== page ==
The destruction and strategies found while playing RFG multiplayer were only further accentuated by what were being called backpacks. These packs are essentially wearable power ups that were scattered around every map in RFG's multiplayer. Some good examples of these are the thrust, rhino, concussion, and fleet foot packs. With a quick tap of LB, thrust will briefly and rapidly send you skyward for a better vantage point to shoot from, rhino will send you destructively charging through anything and anyone standing roughly ten to twenty feet in front of you, concussion sends out a shockwave disabling and hurling nearby foes, and fleet foot can turn anyone into a track star.
There are ten different types of these packs in total, and each has its own recharge timer that helps to keep them from feeling unbalanced and overpowered. Some of the more useful packs will take longer to recharge than the ones that won't necessarily turn the tides of a firefight. Still, each pack certainly has its uses and combining them with the right weapons, such as fleet foot and the sledgehammer or thrust with a rocket launcher, can have brutal results. The placement of these power ups throughout each map also seemed to create an interesting dynamic as well, since you will likely want to keep your adversary from being able to make use of the more devastating backpacks.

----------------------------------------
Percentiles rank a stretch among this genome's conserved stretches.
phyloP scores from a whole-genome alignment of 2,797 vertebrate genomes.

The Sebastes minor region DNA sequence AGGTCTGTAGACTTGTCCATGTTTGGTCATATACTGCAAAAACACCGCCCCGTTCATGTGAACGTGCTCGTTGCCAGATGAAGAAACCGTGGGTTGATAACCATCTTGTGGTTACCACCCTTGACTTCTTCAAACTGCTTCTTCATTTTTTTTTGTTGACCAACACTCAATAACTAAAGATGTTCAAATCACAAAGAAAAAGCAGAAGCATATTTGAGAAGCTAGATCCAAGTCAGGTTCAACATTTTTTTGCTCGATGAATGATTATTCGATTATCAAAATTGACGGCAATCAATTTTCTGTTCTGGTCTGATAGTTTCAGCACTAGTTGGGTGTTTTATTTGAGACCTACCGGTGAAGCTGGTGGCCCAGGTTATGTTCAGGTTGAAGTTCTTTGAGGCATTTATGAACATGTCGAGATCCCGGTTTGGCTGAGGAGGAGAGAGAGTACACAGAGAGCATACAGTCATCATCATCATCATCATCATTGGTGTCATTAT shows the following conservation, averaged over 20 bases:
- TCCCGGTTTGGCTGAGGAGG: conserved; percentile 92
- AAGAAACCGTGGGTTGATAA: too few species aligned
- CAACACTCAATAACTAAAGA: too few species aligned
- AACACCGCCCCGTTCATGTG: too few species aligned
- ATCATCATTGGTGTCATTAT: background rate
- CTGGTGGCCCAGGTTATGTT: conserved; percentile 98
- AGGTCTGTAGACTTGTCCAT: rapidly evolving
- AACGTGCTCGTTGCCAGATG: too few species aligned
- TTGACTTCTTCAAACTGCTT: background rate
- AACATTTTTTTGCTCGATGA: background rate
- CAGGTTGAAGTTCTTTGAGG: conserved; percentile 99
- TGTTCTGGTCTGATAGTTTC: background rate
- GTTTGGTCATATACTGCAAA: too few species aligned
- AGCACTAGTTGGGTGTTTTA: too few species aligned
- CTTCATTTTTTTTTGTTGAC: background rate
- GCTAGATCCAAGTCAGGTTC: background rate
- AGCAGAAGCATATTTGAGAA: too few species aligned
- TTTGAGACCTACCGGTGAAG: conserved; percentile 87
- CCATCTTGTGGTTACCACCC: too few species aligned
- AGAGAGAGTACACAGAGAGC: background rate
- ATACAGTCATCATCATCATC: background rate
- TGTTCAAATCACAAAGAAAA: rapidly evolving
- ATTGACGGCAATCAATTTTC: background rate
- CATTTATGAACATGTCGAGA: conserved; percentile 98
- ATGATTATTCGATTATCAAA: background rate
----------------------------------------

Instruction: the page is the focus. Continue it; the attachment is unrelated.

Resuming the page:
As far as modes go, RFG has the standards you might expect like deathmatch, team deathmatch, and capture the flag as well as a few that seem like variations on other established standards. Damage Control has teams competing over communication dishes, trying to destroy the opposing team's and then repair and gain control over them. Siege mode takes place in two parts with each team taking turns defending and attacking a set of structures, with the highest score determining the winner. The last mode is Demolition, which is a destruction-focused variation on VIP. Each team is assigned a destroyer who scores points by damaging/destroying structures, and killing the opposing team's destroyer will also net you points.
Although we weren't able to fully witness the finer points of exactly how it worked, the multiplayer in RFG earns players experience points (XP). Once certain amounts of XP are earned from playing online, certain things will unlock as a reward. Some of the unlocks mentioned at this event were different characters, playlists, badges, hammers, and bonus XP events, which help you to earn even more XP.
The mix of destruction and strategy found in RFG's multiplayer was definitely satisfying during our limited time with the game. Figuring out which backpacks are best used with which weapons should prove a fun and interesting process once the game is released in early June. Of course, if you can't wait to hop online and start sledging your friends in the face, there will be a multiplayer demo released for the game on May 21st on Xbox LIVE as well as PSN. While the demo will have limited options and features, expect the finished multiplayer to initially include twenty one maps, eighteen weapons, and ten backpacks with more being planned for addition through DLC although no specifics dates or details were being given yet.
CCC Staff Contributor